The company won approval to build a 10-megawatt demonstration project that will cost 40 million pounds ($65 million) and will generate enough power for 5,000 homes, Glasgow-based ScottishPower Renewables said today in a statement.
The project will be the first tidal energy plant in Scotland and would triple the 3.4-megawatt capacity of all marine-energy projects currently deployed in the U.K., Johanna Yates, offshore policy manager at the Scottish Renewables lobbying group, said today by e-mail.
“This represents a major milestone for the marine energy sector in Scotland, with the largest project consent granted to date,” she said.
ScottishPower will install 10 tidal turbines, each with capacity of 1 megawatt, in the Sound of Islay, a channel between the islands of Jura and Islay known for its strong tidal flows, according to the statement.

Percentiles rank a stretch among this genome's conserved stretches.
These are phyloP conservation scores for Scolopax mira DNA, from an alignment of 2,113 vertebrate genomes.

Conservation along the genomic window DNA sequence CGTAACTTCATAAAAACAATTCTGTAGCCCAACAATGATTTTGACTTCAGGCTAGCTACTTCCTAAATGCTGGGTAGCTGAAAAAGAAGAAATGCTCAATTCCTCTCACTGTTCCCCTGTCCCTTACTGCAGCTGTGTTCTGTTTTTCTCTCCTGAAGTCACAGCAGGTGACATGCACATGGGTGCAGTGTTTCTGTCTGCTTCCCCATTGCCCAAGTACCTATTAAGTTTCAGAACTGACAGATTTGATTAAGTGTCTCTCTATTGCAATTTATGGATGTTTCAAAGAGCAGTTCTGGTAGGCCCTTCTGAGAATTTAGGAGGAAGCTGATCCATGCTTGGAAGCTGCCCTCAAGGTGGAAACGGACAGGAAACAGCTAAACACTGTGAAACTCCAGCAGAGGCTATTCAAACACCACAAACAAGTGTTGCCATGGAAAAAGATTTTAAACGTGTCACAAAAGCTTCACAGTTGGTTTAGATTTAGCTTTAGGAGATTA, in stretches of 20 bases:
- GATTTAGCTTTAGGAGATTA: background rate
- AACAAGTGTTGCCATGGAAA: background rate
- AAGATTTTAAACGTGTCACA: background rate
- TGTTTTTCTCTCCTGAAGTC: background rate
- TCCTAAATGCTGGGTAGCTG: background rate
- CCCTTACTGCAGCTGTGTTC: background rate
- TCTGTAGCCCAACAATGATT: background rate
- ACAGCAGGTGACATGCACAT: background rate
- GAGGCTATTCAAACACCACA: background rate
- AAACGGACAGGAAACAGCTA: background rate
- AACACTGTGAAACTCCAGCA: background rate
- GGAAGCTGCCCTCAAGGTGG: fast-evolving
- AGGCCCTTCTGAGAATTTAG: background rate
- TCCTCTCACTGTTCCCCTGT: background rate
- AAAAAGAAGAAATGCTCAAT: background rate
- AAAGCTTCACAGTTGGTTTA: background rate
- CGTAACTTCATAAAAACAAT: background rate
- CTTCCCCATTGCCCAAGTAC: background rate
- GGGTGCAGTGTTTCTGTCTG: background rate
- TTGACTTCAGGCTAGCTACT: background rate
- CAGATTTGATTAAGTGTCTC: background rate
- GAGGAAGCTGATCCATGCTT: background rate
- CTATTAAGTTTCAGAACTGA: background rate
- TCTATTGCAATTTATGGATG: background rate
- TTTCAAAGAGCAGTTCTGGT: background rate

Hammerfest Strom AS, a Norwegian company partially owned by Iberdrola, will provide its HS1000 tidal turbines for the project. ScottishPower expects to begin work on the plant next year and to install the turbines from 2013 to 2015.
A 300-kilowatt prototype of Hammerfest Strom’s HS1000 model has been generating electricity in Norwegian waters for more than six years. The company will test the systems in waters off Orkney, Scotland, this year.
Potential Tidal Energy
“With around a quarter of Europe’s potential tidal energy resource and a tenth of the wave capacity, Scotland’s seas have unrivaled potential to generate green energy,” John Swinney, Scotland’s cabinet secretary for finance and sustainable growth, said today. The nation is seeking to create a marine power industry as part of its efforts to derive 80 percent of its energy from renewable sources by 2020.
About 4 million pounds of contracts to produce the turbines will go to Scottish businesses, including a 2 million-pound contract for Burntisland Fabrications Ltd., the government said.
Tidal power is among the most expensive renewable technologies, at $317 a megawatt-hour, according to Bloomberg New Energy Finance.
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